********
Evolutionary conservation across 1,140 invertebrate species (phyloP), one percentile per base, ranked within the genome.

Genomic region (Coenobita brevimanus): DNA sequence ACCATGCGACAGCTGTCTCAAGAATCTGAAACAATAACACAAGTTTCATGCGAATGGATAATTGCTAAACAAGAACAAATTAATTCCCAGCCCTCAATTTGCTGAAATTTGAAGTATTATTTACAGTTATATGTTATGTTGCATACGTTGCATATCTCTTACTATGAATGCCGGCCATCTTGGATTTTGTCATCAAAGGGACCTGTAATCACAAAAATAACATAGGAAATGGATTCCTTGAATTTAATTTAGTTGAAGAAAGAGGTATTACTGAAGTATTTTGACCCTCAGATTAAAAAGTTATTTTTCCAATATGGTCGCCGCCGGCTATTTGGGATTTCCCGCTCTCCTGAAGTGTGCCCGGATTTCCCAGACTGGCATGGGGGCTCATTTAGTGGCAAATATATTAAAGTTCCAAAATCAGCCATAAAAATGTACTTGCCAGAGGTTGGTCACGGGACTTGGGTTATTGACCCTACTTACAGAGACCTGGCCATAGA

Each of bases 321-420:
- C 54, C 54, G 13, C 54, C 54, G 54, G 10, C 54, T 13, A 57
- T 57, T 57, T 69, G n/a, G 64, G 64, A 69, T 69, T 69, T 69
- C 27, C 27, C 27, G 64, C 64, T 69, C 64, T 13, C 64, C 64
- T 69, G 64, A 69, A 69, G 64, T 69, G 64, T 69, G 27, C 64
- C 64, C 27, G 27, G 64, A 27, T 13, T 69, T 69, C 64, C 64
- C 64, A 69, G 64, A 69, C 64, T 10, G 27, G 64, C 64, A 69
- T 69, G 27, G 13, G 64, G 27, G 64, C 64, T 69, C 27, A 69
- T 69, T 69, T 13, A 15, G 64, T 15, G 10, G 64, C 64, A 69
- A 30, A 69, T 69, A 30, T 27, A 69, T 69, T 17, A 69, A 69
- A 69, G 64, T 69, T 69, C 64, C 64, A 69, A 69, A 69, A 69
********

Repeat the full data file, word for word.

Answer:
Evolutionary conservation across 1,140 invertebrate species (phyloP), one percentile per base, ranked within the genome.

Genomic region (Coenobita brevimanus): DNA sequence ACCATGCGACAGCTGTCTCAAGAATCTGAAACAATAACACAAGTTTCATGCGAATGGATAATTGCTAAACAAGAACAAATTAATTCCCAGCCCTCAATTTGCTGAAATTTGAAGTATTATTTACAGTTATATGTTATGTTGCATACGTTGCATATCTCTTACTATGAATGCCGGCCATCTTGGATTTTGTCATCAAAGGGACCTGTAATCACAAAAATAACATAGGAAATGGATTCCTTGAATTTAATTTAGTTGAAGAAAGAGGTATTACTGAAGTATTTTGACCCTCAGATTAAAAAGTTATTTTTCCAATATGGTCGCCGCCGGCTATTTGGGATTTCCCGCTCTCCTGAAGTGTGCCCGGATTTCCCAGACTGGCATGGGGGCTCATTTAGTGGCAAATATATTAAAGTTCCAAAATCAGCCATAAAAATGTACTTGCCAGAGGTTGGTCACGGGACTTGGGTTATTGACCCTACTTACAGAGACCTGGCCATAGA

Each of bases 321-420:
- C 54, C 54, G 13, C 54, C 54, G 54, G 10, C 54, T 13, A 57
- T 57, T 57, T 69, G n/a, G 64, G 64, A 69, T 69, T 69, T 69
- C 27, C 27, C 27, G 64, C 64, T 69, C 64, T 13, C 64, C 64
- T 69, G 64, A 69, A 69, G 64, T 69, G 64, T 69, G 27, C 64
- C 64, C 27, G 27, G 64, A 27, T 13, T 69, T 69, C 64, C 64
- C 64, A 69, G 64, A 69, C 64, T 10, G 27, G 64, C 64, A 69
- T 69, G 27, G 13, G 64, G 27, G 64, C 64, T 69, C 27, A 69
- T 69, T 69, T 13, A 15, G 64, T 15, G 10, G 64, C 64, A 69
- A 30, A 69, T 69, A 30, T 27, A 69, T 69, T 17, A 69, A 69
- A 69, G 64, T 69, T 69, C 64, C 64, A 69, A 69, A 69, A 69